34 Hamilton Terrace history
This semi-detached house on the east side of Hamilton Terrace was built at the beginning of the nineteenth century, evidence suggesting it was being built in 1832. At that time it was numbered 14, as the developing houses were numbered on the east side as far north to Hall Road and then back to St Johns Wood Road on the west side.
The Rate Book for 1834 shows that it was owned by Mr Telfour but occupied by Henry Charles Dakeyne with his wife Mary, three children and two servants. Henry Dakeyne was a descendant of a very ancient family of Dakeyne of Biggin Grange in Derbyshire. He was a director of the South-Eastern, Brighton, Lewes and Newhaven Railway.
By the time of the 1851 Census the house was occupied by James Carpenter, aged 84, a retired bookseller with his wife Elizabeth and two housemaids. His shop had been at 14 Old Bond Street and it dealt largely with art publications. He was acquainted with many artists and engravers to whom he gave commissions for illustrating books.
The 1861 census tells us that the house was occupied by Laura Gairdner, aged 64, born in US, and sister Mary Gairdner, (48) who were the children of Jane Gairdner. She was the widow of Edwin, an American loyalist from Charleston, S Carolina, and according to the 1871 Census the Gairdner sisters were joined by their brother Gordon aged 67, a superannuated chief clerk.
From 1879 to 1891 the house was occupied by Mary Ann Hart , a widow aged 61 whose income came from house property, and her married son William Hart (aged 33) and wife Caroline and daughter Hilde Caroline (aged 5). In 1891 Mary Ann Hart had with her, her daughter Eliza (46) who was married to Frederick Dyer, an architect, plus their son William.
The Willott family occupied the house from 1899 to 1945. Solomon Willott, a widower in his eighties, “of independent means”, lived there with his son Henry and wife Elizabeth until Henry died in the 1930s but his wife stayed on in the house until the end of WW2.
In 1946 Miss E Arnold shared the house with Winifred Ashton.
Winifred Ashton ( 1888 – 1965) was an English novelist and playwright, writing under the pseudonym of Clemence Dane. which she took from the church, St Clement Danes on the Strand, London.
She wrote more than 30 plays and 16 novels. Her first novel Regiment of Women was written in 1917, a study of life in a girls’ school, which was an almost instant success. Her next novel, Legend, was also successful, and several reviewers suggested that it should be turned into a play. She followed their advice, and the play, now called A Bill of Divorcement, had a successful run on Broadway and the London stage with Katherine Cornell, and was made into a film several times, most notably with Katherine Hepburn and John Barrymore (1932).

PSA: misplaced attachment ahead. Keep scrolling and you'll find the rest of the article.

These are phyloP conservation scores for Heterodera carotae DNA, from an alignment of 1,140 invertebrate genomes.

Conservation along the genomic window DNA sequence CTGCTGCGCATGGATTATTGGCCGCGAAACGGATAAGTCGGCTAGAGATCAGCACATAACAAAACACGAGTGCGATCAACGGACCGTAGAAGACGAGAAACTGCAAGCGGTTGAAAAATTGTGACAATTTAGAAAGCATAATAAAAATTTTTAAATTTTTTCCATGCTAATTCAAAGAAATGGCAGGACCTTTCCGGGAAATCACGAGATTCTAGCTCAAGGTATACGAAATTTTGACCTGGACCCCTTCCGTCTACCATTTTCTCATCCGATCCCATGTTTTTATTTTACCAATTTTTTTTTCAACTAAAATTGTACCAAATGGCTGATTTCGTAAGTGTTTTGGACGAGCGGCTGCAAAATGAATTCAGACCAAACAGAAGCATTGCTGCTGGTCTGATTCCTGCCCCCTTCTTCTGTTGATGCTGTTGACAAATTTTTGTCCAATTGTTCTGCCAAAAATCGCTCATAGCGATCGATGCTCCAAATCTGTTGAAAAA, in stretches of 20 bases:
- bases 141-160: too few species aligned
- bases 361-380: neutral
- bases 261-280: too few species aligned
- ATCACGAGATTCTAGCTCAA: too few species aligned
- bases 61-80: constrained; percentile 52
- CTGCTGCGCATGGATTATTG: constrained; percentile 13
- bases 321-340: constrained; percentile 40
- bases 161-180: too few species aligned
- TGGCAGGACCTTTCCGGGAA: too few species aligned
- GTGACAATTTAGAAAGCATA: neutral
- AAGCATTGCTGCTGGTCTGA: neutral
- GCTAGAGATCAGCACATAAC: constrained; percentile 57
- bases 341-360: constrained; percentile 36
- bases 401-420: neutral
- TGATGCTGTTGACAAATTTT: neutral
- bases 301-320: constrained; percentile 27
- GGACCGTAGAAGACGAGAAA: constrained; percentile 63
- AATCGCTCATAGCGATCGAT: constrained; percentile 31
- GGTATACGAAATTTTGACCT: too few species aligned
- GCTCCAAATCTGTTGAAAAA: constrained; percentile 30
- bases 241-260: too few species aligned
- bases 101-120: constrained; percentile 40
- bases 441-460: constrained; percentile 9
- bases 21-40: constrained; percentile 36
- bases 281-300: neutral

Called “a gallant old girl” by Noel Coward, she is believed to be the model for Madame Arcati in Coward’s Blithe Spirit. She painted a portrait and created a bust of Noel Coward (before 1939), now in the National Portrait Gallery, and created a bronze bust of Ivor Novello in The Happy Hypocrite (1936) which is now in the V & A Museum.
She lived at 34 Hamilton Terrace from 1946 to 1957.
From 1957 until 1965 the house was the home of Robert and Kate Hawkings. Robert was the Managing Director of Phillips, the auctioneers, and the house was full of beautiful furniture. Kathleen was a keen gardener and laid out the rear garden which still exists today. The following extract is from their reminiscences published in 1998.
“It was a pretty Georgian house in a very wide road close to Lord’s Cricket Ground, with little ironwork railings to the front windows, covered by an Albertine rose, and it had a walled back garden nearly 100 feet long”.
Kate attacked the garden with great enthusiasm and success and collected several silver cups in local gardening competitions. “
This little book contains a charming watercolour of the house. When Robert retired to the west country, the house was occupied for six years by Eric de Peyer, a teacher of the Alexander Technique.
In 1971, Henry Ernest Moquette, a retired banker and his wife moved in and stayed for seven years before moving to the Isle of Wight.
They were followed in 1978 by Paul Strang, a solicitor, and his wife Jeanne who are there still. Paul was Chairman of the Board of Trinity College of Music (1987-2005) also chairman of various musical charities including the Kathleen Ferrier Memorial Award and the Gerald Moore Award. He is currently writing on French wines.